Safety Integrity Level (SIL) Verification is needed when a Safety Instrumented Systems (SIS) is one of the critical independent protection layers for process safety. Applications of SIS include automated isolation, trips or interlocks found commonly in oil & gas upstream, refining, chemical and pharmaceutical production.
Get the correct inputs first
Before a SIL verification is worthwhile, projects will first need to estimate the required SIL target. A SIL target, typically ranging from SIL 1 to SIL 3, is needed for each safety instrumented function (SIF) in the system, and each SIF typically provides protection for one identified hazard.
International standard IEC 61511 identifies various options for estimating the SIL target (also known as SIL determination) , such as employing risk graphs or layer of protection analysis (LOPA). This article will assume that SIL determination is complete and that the SIL target is already selected for every planned SIF.
Nobody can complete a SIL verification exercise until good information is available. The primary reference source should be the safety requirements specification (SRS). There is no basis for SIL verification until the SRS is available for the SIF.
So, assuming that the SRS is adequate as an input, the exercise of SIL verification can begin. However, timing is still important. Waiting too long for the design to progress into the detailed engineering stage is not a good idea. See more on this below.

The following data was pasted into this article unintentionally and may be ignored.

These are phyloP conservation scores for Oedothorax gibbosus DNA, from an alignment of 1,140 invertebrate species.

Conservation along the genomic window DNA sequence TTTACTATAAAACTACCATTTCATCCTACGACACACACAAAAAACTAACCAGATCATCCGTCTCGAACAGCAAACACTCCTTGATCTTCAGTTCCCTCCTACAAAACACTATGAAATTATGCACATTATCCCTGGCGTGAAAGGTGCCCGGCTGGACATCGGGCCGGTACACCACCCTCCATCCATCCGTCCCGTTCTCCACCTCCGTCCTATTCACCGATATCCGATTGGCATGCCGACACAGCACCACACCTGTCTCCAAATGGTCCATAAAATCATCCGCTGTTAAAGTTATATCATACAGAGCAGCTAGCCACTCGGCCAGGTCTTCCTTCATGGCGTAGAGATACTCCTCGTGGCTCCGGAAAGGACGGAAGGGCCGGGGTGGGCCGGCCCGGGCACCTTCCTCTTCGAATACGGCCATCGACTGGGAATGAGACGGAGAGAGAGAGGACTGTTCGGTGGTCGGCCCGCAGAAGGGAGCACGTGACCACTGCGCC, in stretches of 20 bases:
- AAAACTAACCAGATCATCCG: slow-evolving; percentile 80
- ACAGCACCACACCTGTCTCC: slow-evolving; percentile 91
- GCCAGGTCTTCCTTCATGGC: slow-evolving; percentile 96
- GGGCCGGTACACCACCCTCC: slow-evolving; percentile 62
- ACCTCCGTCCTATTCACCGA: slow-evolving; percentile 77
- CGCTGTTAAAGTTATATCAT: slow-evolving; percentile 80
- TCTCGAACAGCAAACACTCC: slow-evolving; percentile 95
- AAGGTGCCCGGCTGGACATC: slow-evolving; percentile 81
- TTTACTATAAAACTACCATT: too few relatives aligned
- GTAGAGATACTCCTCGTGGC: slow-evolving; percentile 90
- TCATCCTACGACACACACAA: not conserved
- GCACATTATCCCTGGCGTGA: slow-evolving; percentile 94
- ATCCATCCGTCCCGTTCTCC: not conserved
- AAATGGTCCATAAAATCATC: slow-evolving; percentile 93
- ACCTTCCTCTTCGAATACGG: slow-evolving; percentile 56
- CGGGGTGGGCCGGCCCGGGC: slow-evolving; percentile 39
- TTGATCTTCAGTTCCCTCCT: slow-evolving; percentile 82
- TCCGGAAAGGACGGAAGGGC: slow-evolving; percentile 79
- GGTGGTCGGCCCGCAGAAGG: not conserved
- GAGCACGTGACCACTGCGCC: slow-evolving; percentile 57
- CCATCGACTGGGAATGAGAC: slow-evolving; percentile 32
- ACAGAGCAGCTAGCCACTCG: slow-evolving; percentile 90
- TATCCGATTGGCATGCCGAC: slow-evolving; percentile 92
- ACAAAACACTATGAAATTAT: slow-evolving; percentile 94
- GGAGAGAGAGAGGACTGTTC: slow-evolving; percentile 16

What are you verifying about SIL?
The SIL verification study must demonstrate that each SIL target can be met by the equipment and software being used.
Many project teams focus on completing calculations to quantify the "probability of failure" (PFD or PFH). These PFD/PFH calculations are a requirement in IEC 61511, but they are definitely not the full picture.
In another article, I wrote about the methods for PFD/PFH calculations using various different tools. If that's your main interest, then read more here.
However, the more complete picture for verification includes checking other very important aspects. In no particular order, below is a list of things that come to mind:
What if SIL is not initially achieved?
If the SIL target cannot be achieved by a proposed SIF design, then it's better to know this as early as possible. This is why the activity of SIL verification should get done BEFORE DETAILED DESIGN and certainly before any expensive equipment is purchased.
If the reason for SIL being unachievable is because of the PFD/PFH calculation, it still may be possible to alter the proof test interval, diagnostic capability or overall architecture to meet requirements.
If the non-compliance is related to HFT, then it's more likely a re-design and re-evaluation will be needed.
Other reasons for issues demonstrating SIL targets may occur later when equipment has been selected. This sounds unlikely, but it is fairly common to see poor decisions on equipment selection, or a lack of information available about embedded software or cyber-security aspects.
There are some challenges in demonstrating that SIL targets can be met, but it is possible with a methodical approach and experienced support.
Not all projects allow the time or money for complete SIL verification, so industry needs to continually improve the understanding of what's involved.
One way of minimising issues is to begin Functional Safety Assessment (FSA) as early as possible. An independent person with the right experience should be able to spot problems early and minimize costly late changes.